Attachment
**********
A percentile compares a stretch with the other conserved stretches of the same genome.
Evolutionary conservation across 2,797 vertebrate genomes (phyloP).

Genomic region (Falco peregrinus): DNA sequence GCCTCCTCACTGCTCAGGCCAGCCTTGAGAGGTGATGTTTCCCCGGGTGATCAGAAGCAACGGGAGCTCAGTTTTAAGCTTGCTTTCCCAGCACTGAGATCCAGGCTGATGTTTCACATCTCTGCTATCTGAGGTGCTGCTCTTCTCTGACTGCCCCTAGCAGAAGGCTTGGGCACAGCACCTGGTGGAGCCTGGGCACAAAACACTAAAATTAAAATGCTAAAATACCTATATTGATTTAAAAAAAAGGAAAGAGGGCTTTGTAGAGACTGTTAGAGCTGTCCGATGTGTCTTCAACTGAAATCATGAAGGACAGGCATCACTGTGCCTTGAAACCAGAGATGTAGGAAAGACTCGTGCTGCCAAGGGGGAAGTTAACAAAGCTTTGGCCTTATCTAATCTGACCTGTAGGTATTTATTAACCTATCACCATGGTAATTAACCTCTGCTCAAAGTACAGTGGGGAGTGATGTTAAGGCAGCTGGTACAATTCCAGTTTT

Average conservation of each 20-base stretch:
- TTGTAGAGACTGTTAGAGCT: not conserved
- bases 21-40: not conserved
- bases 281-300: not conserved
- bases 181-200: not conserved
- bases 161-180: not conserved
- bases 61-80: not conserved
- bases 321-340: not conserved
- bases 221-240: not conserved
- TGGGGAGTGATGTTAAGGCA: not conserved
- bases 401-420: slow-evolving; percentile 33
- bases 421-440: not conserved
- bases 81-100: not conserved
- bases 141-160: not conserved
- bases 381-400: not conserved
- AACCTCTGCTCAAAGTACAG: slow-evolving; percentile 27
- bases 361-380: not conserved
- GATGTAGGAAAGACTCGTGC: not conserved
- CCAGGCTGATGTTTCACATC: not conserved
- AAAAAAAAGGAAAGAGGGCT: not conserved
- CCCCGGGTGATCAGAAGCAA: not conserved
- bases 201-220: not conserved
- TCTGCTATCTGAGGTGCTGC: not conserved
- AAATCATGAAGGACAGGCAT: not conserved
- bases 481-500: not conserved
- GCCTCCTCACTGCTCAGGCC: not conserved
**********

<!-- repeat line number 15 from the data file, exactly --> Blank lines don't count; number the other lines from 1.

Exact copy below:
- bases 421-440: not conserved